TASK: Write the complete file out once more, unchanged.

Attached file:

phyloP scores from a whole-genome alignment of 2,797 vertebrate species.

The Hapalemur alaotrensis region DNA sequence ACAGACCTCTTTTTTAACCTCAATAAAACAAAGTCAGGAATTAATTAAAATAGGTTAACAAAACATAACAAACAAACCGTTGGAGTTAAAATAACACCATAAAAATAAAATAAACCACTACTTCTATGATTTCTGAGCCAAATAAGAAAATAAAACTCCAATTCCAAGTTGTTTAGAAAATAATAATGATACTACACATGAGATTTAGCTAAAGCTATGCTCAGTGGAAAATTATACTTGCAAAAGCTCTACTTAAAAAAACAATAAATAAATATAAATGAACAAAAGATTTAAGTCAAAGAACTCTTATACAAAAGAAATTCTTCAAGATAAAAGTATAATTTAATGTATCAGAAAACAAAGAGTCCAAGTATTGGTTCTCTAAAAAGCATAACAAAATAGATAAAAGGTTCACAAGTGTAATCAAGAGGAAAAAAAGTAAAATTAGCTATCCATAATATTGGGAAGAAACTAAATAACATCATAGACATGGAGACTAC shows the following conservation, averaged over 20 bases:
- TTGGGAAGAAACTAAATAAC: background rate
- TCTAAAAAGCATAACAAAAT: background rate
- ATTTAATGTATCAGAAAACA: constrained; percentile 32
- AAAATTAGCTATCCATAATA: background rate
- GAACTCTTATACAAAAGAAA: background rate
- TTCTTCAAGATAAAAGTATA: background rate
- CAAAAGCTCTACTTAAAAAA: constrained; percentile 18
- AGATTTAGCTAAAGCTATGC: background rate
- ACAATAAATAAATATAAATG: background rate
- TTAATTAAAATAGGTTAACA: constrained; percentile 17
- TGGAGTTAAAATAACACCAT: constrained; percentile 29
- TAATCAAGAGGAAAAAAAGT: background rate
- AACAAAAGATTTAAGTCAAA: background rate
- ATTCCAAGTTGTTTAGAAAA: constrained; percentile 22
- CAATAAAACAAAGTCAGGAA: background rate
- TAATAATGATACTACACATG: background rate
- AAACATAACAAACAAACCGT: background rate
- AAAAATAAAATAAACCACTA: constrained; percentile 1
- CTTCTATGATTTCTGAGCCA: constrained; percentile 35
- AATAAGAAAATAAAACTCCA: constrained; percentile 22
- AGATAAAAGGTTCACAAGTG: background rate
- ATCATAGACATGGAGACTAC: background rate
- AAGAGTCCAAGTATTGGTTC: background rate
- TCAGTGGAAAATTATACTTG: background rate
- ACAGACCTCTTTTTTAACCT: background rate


phyloP scores from a whole-genome alignment of 2,797 vertebrate species.

The Hapalemur alaotrensis region DNA sequence ACAGACCTCTTTTTTAACCTCAATAAAACAAAGTCAGGAATTAATTAAAATAGGTTAACAAAACATAACAAACAAACCGTTGGAGTTAAAATAACACCATAAAAATAAAATAAACCACTACTTCTATGATTTCTGAGCCAAATAAGAAAATAAAACTCCAATTCCAAGTTGTTTAGAAAATAATAATGATACTACACATGAGATTTAGCTAAAGCTATGCTCAGTGGAAAATTATACTTGCAAAAGCTCTACTTAAAAAAACAATAAATAAATATAAATGAACAAAAGATTTAAGTCAAAGAACTCTTATACAAAAGAAATTCTTCAAGATAAAAGTATAATTTAATGTATCAGAAAACAAAGAGTCCAAGTATTGGTTCTCTAAAAAGCATAACAAAATAGATAAAAGGTTCACAAGTGTAATCAAGAGGAAAAAAAGTAAAATTAGCTATCCATAATATTGGGAAGAAACTAAATAACATCATAGACATGGAGACTAC shows the following conservation, averaged over 20 bases:
- TTGGGAAGAAACTAAATAAC: background rate
- TCTAAAAAGCATAACAAAAT: background rate
- ATTTAATGTATCAGAAAACA: constrained; percentile 32
- AAAATTAGCTATCCATAATA: background rate
- GAACTCTTATACAAAAGAAA: background rate
- TTCTTCAAGATAAAAGTATA: background rate
- CAAAAGCTCTACTTAAAAAA: constrained; percentile 18
- AGATTTAGCTAAAGCTATGC: background rate
- ACAATAAATAAATATAAATG: background rate
- TTAATTAAAATAGGTTAACA: constrained; percentile 17
- TGGAGTTAAAATAACACCAT: constrained; percentile 29
- TAATCAAGAGGAAAAAAAGT: background rate
- AACAAAAGATTTAAGTCAAA: background rate
- ATTCCAAGTTGTTTAGAAAA: constrained; percentile 22
- CAATAAAACAAAGTCAGGAA: background rate
- TAATAATGATACTACACATG: background rate
- AAACATAACAAACAAACCGT: background rate
- AAAAATAAAATAAACCACTA: constrained; percentile 1
- CTTCTATGATTTCTGAGCCA: constrained; percentile 35
- AATAAGAAAATAAAACTCCA: constrained; percentile 22
- AGATAAAAGGTTCACAAGTG: background rate
- ATCATAGACATGGAGACTAC: background rate
- AAGAGTCCAAGTATTGGTTC: background rate
- TCAGTGGAAAATTATACTTG: background rate
- ACAGACCTCTTTTTTAACCT: background rate